The fact was that I had been lazy; I had been careless; I had been complacent. While I focused on my children and my career, I had put my relationship with my wife on autopilot. I'm not superhuman, so I have to assume that my limits don't include focusing on three things at once. Should I have chosen wife and children, and let career go on autopilot? It's hard to know, now. But the fact is that my wife and children enjoy-without having to think about it, or ever worry-the results of my having put energy into my career that I took from my marriage.

I know, if I had to choose only one thing, it would be my children. A week ago, if you had asked me that, I would have had a harder time answering. I mean, I love my girls, with a love that surpasses anything I could ever imagined. But a week ago I would have told you that finding Ellen-meeting her, wooing her, winning her, and becoming one with her-was a transformative experience, and the accomplishment that I was most proud of: it made me a better man. Now, I think I just wanted to think that about myself. But at least I got the girls out of it.

The truth, apparently, was the wooing Ellen didn't take anything special, and winning her wasn't that much of a challenge.

I turned the tv off; there was nothing on, anyway. Fortunately I was pretty tired, and I fell asleep quickly in the artificial darkness and silence of the room.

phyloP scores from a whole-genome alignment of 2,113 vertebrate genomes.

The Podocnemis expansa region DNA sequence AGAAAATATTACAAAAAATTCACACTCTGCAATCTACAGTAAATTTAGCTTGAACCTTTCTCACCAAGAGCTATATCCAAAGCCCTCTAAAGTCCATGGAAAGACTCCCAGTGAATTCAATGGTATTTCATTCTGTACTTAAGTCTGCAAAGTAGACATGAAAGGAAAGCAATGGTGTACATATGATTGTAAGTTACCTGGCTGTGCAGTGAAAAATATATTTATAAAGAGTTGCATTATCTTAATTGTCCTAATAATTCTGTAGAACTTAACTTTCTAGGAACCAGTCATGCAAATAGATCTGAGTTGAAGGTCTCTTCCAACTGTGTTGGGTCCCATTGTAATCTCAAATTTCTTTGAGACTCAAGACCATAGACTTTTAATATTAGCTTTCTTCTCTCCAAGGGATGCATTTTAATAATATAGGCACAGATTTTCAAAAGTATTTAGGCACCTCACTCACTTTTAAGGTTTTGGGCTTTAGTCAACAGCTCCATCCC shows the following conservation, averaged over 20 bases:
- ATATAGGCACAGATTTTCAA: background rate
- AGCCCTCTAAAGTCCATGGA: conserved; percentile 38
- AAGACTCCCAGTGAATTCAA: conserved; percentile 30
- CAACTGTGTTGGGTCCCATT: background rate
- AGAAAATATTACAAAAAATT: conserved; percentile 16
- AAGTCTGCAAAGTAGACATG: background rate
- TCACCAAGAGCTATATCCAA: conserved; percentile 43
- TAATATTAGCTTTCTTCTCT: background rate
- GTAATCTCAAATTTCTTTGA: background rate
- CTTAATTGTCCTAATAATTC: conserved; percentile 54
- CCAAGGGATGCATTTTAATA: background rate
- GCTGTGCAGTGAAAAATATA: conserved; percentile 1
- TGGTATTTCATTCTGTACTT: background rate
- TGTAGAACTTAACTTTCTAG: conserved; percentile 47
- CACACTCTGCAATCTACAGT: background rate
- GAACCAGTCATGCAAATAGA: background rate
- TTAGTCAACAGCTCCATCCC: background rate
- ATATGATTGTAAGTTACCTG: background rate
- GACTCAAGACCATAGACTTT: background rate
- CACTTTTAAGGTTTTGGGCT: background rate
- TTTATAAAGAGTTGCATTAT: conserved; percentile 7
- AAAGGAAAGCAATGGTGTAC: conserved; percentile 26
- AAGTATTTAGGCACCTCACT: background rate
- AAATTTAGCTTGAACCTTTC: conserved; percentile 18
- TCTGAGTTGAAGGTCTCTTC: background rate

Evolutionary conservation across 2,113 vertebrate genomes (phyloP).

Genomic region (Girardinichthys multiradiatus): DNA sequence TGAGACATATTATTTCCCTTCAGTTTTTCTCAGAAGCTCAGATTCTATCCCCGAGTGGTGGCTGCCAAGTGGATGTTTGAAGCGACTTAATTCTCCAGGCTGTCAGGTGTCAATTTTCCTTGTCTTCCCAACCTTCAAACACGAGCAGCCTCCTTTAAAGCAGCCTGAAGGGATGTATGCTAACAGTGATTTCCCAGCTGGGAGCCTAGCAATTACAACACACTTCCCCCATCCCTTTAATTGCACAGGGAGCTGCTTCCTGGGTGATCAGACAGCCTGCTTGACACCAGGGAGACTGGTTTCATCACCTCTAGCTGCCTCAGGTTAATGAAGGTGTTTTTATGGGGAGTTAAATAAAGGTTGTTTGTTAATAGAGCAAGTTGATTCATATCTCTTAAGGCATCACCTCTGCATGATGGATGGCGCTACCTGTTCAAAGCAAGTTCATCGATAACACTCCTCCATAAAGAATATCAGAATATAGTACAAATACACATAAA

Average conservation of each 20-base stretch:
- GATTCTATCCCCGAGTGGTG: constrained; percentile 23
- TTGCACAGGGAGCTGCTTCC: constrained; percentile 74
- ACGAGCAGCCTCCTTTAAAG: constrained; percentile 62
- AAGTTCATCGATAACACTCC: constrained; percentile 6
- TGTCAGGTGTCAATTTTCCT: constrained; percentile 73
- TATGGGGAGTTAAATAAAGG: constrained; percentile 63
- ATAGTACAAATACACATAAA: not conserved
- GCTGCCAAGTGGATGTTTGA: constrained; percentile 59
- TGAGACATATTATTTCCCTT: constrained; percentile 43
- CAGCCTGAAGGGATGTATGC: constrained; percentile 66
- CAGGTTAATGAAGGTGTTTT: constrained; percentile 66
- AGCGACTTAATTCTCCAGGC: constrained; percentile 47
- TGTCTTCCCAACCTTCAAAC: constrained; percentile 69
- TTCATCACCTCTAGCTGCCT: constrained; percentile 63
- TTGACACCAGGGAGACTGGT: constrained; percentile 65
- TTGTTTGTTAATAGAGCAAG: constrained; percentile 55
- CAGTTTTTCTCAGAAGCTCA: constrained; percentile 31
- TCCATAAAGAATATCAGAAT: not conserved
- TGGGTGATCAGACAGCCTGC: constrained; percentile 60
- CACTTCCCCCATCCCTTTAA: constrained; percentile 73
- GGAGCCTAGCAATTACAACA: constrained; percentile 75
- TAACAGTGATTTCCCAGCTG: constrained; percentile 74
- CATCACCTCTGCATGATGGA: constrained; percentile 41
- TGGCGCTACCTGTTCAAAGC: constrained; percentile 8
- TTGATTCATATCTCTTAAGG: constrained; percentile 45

In between teaching and office hours on Monday, I managed to call all three of the therapists on Ellen's list. Any of them would probably have been fine, but my conversation with Nicole Drake (one of the Psy.D.s) led me to prefer her. She homed in on the trust issue right away, but assured me that we'd also deal with the problems in the marriage that had led Ellen to cheat. After checking with Ellen to make sure she could schedule it, I made an appointment for us both to meet with her on Wednesday afternoon.

I inquired about faculty housing on campus, and found that there was a unit available in a building at the edge of campus, and that I'd need my dean's approval to apply; we had a pretty good relationship, but that meant someone else at work (plus his secretary, who would handle the application) who would know my marriage was in trouble. I figured it wouldn't be long before I'd be grist for the campus rumor mill. What the hell; I wrote an email to start the process. The unit was a one-bedroom, with a small kitchen and living area, and, since it was subsidized by the university, it was cheaper than the local market rate, and significantly less than the hotel. If I divorced Ellen, I'd need to find a place with rooms for Alyssa and Sophie, but that was far enough down the road that I figured it could wait until later.